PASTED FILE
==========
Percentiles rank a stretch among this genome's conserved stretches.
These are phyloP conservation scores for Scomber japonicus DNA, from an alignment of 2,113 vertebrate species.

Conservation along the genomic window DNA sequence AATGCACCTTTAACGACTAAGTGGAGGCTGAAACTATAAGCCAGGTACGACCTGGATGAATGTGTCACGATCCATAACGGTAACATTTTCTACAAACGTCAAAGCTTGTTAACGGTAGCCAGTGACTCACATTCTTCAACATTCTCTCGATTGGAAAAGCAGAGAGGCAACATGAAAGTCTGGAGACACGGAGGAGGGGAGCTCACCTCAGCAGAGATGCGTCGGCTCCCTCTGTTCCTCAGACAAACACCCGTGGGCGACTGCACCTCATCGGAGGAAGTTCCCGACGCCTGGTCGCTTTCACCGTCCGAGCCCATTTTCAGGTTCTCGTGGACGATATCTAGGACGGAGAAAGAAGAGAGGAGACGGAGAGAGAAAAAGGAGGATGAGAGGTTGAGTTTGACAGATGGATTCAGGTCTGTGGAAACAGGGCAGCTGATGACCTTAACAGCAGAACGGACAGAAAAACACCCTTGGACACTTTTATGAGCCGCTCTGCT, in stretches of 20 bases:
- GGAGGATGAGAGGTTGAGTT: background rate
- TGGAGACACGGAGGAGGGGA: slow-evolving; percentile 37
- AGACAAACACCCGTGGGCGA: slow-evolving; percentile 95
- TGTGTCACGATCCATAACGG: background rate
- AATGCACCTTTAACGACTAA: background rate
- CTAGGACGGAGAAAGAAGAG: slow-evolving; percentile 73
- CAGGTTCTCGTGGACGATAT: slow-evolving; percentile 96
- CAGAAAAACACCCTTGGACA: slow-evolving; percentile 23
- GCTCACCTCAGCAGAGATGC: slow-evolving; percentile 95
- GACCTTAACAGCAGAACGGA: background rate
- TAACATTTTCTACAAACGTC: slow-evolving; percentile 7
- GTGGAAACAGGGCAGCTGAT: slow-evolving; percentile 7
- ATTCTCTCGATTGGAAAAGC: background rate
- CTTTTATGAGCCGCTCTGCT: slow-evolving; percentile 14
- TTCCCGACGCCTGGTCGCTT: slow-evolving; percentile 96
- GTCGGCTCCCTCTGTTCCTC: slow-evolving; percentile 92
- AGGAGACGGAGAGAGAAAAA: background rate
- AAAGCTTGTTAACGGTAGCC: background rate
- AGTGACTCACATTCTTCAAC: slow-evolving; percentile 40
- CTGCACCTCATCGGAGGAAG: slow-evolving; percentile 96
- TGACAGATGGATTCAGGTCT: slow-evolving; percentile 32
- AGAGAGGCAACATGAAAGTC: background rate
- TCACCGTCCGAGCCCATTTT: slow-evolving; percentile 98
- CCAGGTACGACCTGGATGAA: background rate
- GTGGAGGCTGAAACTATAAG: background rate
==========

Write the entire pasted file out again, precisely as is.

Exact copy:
Percentiles rank a stretch among this genome's conserved stretches.
These are phyloP conservation scores for Scomber japonicus DNA, from an alignment of 2,113 vertebrate species.

Conservation along the genomic window DNA sequence AATGCACCTTTAACGACTAAGTGGAGGCTGAAACTATAAGCCAGGTACGACCTGGATGAATGTGTCACGATCCATAACGGTAACATTTTCTACAAACGTCAAAGCTTGTTAACGGTAGCCAGTGACTCACATTCTTCAACATTCTCTCGATTGGAAAAGCAGAGAGGCAACATGAAAGTCTGGAGACACGGAGGAGGGGAGCTCACCTCAGCAGAGATGCGTCGGCTCCCTCTGTTCCTCAGACAAACACCCGTGGGCGACTGCACCTCATCGGAGGAAGTTCCCGACGCCTGGTCGCTTTCACCGTCCGAGCCCATTTTCAGGTTCTCGTGGACGATATCTAGGACGGAGAAAGAAGAGAGGAGACGGAGAGAGAAAAAGGAGGATGAGAGGTTGAGTTTGACAGATGGATTCAGGTCTGTGGAAACAGGGCAGCTGATGACCTTAACAGCAGAACGGACAGAAAAACACCCTTGGACACTTTTATGAGCCGCTCTGCT, in stretches of 20 bases:
- GGAGGATGAGAGGTTGAGTT: background rate
- TGGAGACACGGAGGAGGGGA: slow-evolving; percentile 37
- AGACAAACACCCGTGGGCGA: slow-evolving; percentile 95
- TGTGTCACGATCCATAACGG: background rate
- AATGCACCTTTAACGACTAA: background rate
- CTAGGACGGAGAAAGAAGAG: slow-evolving; percentile 73
- CAGGTTCTCGTGGACGATAT: slow-evolving; percentile 96
- CAGAAAAACACCCTTGGACA: slow-evolving; percentile 23
- GCTCACCTCAGCAGAGATGC: slow-evolving; percentile 95
- GACCTTAACAGCAGAACGGA: background rate
- TAACATTTTCTACAAACGTC: slow-evolving; percentile 7
- GTGGAAACAGGGCAGCTGAT: slow-evolving; percentile 7
- ATTCTCTCGATTGGAAAAGC: background rate
- CTTTTATGAGCCGCTCTGCT: slow-evolving; percentile 14
- TTCCCGACGCCTGGTCGCTT: slow-evolving; percentile 96
- GTCGGCTCCCTCTGTTCCTC: slow-evolving; percentile 92
- AGGAGACGGAGAGAGAAAAA: background rate
- AAAGCTTGTTAACGGTAGCC: background rate
- AGTGACTCACATTCTTCAAC: slow-evolving; percentile 40
- CTGCACCTCATCGGAGGAAG: slow-evolving; percentile 96
- TGACAGATGGATTCAGGTCT: slow-evolving; percentile 32
- AGAGAGGCAACATGAAAGTC: background rate
- TCACCGTCCGAGCCCATTTT: slow-evolving; percentile 98
- CCAGGTACGACCTGGATGAA: background rate
- GTGGAGGCTGAAACTATAAG: background rate